In the early evening of June 18th, a sizable group of professionally-clad, college-aged students congregated in a conference room at the Capitol Visitor Center, after having navigated its basement of labyrinthine passages. It was there, amidst the unbearably thick layer of humidity and swampy (and some would say, tropical) heat outside, the once cool winter and spring breezes long gone, that these students enjoyed a joint Conference on Asian Pacific American Leadership (CAPAL) and Washington Leadership Program event to usher in the D.C. summer. This opening ceremony was one of the many pedagogical and professional development events that CAPAL and WLP will be hosting for these students in the summer of 2014.
Three very distinguished guest speakers addressed this diverse body of students who included Chinese, Indian, Vietnamese, Filipino, and Hmong/Miao Americans and came from all reaches and obscure pockets of the US, from Southern California to Maine, from Atlanta, Georgia to St. Paul, Minnesota. This coterie of remarkable students represented the International Leadership Foundation (ILF), CAPAL, WLP, Asian Pacific American Institute for Congressional Studies (APAICS), AAPI, and OCA. Many of these students had already begun government and non-profit internships at USAID, the White House Initiative for Asian Americans and Pacific Islanders (WHIAAPI), Department of Treasury and Commerce, and NASA, et al; others were still waiting to begin, while a minority of them had only just arrived in D.C. due to University of California’s quarter system. For some, this summer marked their first time to the metropolis that is D.C.
Decades ago, ILF was conceived in Sacramento, California as a nonprofit organization, which strove to cultivate Asian American leaders and foster a community of Asian Americans interested, and involved, in public service, government, and policy. Kiran Ahuja, Executive Director of the White House Initiative on Asian Americans and Pacific Islanders, speaking at CAPAL
Kiran Ahuja, Executive Director of the White House Initiative on Asian Americans and Pacific Islanders (WHIAAPI), addressed the students with masterful oratorial skills, giving her audience a glimpse into her life and a vivid account of Washington, D.C. In 1993, Ahuja graduated from Spelman College, a historically Black liberal arts college for women, and made her way to D.C. on a minority fellowship to intern at the State Department. It was only a brief period of time before Ahuja would find her way back to D.C. to establish a profession in law, after graduating from University of Georgia’s school of law. She recalled the significance of seeing the shifts in the US and especially in D.C. in which Asian Americans (and especially, women of color) began to have a stake in the political process. Ahuja’s reflection on her time as a civil rights lawyer, as being “on the other side,” in the wake of post-9/11 anti-South Asian and anti-Muslim sentiments crystallized this point. The growing diversity of the judiciary can also be seen as a result of, and attributed to, Obama’s presidential election and administration. But great change is still needed beyond Obama, such was Ahuja’s caveat. Ahuja closed by emphasizing that the work we all must do, in derailing the “model minority” myth, the work upon which, she says, “D.C. is dependent,” must make that social change realizable.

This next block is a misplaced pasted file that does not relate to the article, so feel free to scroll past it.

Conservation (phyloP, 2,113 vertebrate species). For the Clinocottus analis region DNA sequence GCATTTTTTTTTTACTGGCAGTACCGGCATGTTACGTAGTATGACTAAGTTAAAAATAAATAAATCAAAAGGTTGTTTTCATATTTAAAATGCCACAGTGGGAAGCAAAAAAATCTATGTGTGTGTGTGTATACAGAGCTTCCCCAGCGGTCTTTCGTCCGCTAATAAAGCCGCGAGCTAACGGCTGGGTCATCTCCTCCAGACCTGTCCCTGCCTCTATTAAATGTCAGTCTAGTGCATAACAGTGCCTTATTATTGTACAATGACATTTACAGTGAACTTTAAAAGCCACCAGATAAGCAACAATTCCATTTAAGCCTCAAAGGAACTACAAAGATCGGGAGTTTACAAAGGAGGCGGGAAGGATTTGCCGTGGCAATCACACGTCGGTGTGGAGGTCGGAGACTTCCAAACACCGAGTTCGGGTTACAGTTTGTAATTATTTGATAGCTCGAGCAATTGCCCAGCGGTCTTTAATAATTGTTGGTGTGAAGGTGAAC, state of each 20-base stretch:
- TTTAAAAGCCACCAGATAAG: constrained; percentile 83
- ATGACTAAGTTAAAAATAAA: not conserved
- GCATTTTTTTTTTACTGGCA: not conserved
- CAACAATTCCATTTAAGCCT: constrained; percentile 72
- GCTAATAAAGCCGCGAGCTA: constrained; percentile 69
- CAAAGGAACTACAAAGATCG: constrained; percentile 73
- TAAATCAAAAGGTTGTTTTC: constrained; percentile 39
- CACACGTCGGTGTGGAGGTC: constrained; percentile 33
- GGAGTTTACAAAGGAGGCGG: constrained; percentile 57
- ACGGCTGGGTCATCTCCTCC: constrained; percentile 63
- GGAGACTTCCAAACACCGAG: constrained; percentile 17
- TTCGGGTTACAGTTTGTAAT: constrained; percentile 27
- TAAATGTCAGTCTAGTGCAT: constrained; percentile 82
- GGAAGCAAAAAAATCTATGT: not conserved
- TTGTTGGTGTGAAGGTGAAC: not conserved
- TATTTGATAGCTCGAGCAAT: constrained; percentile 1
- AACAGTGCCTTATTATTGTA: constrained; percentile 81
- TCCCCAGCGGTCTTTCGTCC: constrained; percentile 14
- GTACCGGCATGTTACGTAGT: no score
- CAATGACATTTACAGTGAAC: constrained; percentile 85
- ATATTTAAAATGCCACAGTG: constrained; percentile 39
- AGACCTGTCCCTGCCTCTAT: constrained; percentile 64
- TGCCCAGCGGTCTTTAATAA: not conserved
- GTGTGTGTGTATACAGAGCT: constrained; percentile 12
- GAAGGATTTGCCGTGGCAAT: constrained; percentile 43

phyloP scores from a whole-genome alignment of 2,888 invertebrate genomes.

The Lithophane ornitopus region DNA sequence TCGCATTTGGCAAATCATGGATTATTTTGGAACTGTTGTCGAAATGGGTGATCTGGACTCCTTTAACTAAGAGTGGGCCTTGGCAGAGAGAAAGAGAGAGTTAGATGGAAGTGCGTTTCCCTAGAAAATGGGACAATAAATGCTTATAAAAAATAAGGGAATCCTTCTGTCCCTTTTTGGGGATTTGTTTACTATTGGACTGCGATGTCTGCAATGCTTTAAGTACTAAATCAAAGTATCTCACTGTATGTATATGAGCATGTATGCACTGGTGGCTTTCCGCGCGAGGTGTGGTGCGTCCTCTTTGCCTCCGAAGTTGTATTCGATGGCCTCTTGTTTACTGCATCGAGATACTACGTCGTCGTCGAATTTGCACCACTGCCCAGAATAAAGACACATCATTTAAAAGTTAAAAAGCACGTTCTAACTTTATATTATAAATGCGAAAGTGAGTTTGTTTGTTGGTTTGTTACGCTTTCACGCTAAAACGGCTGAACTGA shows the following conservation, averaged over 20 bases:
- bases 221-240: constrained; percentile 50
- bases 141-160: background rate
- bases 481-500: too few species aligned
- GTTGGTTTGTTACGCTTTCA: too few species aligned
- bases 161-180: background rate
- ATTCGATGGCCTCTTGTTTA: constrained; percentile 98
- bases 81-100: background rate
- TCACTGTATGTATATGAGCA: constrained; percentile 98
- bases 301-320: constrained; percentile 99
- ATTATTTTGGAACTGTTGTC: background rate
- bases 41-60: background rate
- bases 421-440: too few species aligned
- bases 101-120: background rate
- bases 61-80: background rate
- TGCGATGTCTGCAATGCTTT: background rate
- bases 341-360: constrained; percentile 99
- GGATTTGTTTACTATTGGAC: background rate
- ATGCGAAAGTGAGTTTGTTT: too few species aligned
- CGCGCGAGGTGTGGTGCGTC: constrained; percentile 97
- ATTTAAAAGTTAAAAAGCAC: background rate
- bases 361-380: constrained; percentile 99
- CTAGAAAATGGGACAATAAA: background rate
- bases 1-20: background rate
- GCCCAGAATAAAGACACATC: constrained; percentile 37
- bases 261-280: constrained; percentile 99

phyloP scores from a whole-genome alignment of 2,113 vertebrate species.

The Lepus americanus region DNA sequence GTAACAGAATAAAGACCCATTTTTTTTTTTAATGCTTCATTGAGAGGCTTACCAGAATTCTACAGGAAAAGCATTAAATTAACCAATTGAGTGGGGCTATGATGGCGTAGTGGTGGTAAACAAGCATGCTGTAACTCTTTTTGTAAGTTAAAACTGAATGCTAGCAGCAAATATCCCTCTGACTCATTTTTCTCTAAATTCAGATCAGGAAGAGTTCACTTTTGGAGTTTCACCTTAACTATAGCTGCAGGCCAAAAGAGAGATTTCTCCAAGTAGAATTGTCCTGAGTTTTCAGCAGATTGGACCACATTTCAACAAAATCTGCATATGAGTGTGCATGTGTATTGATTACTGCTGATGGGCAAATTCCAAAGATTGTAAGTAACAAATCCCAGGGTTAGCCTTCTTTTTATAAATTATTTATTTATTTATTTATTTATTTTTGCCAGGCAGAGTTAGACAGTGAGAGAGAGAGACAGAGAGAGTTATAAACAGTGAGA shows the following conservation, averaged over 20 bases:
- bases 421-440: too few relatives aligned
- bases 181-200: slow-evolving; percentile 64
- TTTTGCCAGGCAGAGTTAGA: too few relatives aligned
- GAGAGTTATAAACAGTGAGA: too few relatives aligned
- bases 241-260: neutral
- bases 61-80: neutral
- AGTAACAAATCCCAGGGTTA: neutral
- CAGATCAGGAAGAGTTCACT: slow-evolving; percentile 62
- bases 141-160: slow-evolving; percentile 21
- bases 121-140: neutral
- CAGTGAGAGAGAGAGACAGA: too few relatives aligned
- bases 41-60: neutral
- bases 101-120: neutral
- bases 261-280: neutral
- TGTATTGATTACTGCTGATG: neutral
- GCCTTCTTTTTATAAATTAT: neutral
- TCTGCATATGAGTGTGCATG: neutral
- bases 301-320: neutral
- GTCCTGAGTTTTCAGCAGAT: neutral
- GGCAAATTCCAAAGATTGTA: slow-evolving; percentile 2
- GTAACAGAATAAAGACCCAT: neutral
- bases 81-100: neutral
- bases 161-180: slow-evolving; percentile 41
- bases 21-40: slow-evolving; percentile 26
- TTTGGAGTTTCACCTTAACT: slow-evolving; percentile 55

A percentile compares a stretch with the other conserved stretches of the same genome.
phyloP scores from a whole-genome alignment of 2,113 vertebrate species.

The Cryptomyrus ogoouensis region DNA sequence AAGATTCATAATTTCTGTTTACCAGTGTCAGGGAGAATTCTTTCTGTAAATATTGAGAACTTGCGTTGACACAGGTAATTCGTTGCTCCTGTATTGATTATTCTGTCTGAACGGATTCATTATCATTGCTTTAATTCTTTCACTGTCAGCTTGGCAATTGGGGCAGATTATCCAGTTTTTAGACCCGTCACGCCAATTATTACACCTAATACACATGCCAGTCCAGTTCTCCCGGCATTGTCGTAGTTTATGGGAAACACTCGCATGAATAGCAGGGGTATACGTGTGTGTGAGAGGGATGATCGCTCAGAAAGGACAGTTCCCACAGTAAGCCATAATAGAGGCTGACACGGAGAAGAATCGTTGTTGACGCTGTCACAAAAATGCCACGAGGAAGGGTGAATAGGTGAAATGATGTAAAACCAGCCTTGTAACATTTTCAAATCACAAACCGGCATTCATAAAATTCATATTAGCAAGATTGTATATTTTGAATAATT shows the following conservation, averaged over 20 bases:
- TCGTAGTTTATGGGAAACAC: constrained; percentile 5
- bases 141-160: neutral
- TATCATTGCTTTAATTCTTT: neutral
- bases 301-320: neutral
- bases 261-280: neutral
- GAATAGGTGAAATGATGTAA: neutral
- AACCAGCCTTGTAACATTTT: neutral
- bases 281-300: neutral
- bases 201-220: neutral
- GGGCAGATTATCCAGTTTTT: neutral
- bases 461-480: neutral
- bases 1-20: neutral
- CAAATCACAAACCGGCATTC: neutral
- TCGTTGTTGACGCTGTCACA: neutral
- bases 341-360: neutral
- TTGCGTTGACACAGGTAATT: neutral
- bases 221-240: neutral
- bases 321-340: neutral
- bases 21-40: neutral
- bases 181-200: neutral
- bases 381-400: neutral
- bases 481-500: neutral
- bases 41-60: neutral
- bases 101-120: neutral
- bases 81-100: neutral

Gloria S. Chan, Former president and CEO of Asian Pacific American Institute for Congressional Studies (www.gloriaschan.com) — Photo taken from www.capal.org
Former president and CEO of Asian Pacific American Institute for Congressional Studies (APAICS) as well as executive director of the Congressional Asian Pacific American Caucus (CAPAC), Gloria S. Chan (@gloriaschan) led a workshop on networking in the penultimate portion of the ceremony, which was followed by closing remarks by CAPAL’s executive team. Chan’s quirky and amicable demeanor was a great coda to the speakers who came before her and commanded attention and participation. Catching students unawares, Chan would ask them solicitous questions so that they would raise their hands and be called upon to speak. In the process, students ruminated upon their personal feelings toward networking; it was, unsurprisingly, a mixed bag. Many felt anxious, especially those who were self-identified introverts. Others professed their love for meeting new people and some found networking superficial and even tortuous. Although Chan accounted for the highly disparate modes of networking, she declared that there was only one way to shake hands. Following this very intimate workshop, the ceremony disbanded after the CAPAL executive team briefly spoke and a reception at a nearby restaurant took place.
Snapshot of interns listening intently to the CAPAL speakers
Whether it is befriending the interns who work on the hill, learning to navigate D.C. geographically and administratively, or refining one’s networking skills, these students will access indelible knowledge from which they can develop a multitude of skills apposite to their presents and futures. Indeed, the nation’s capital is a storehouse of opportunities and advancement where students can form lasting bonds with like-minded peers and mentors and forge an Asian American political presence and voice.
~ Page written by 2014 ILF Fellow, Bee Vang; Photos provided by Chris Wu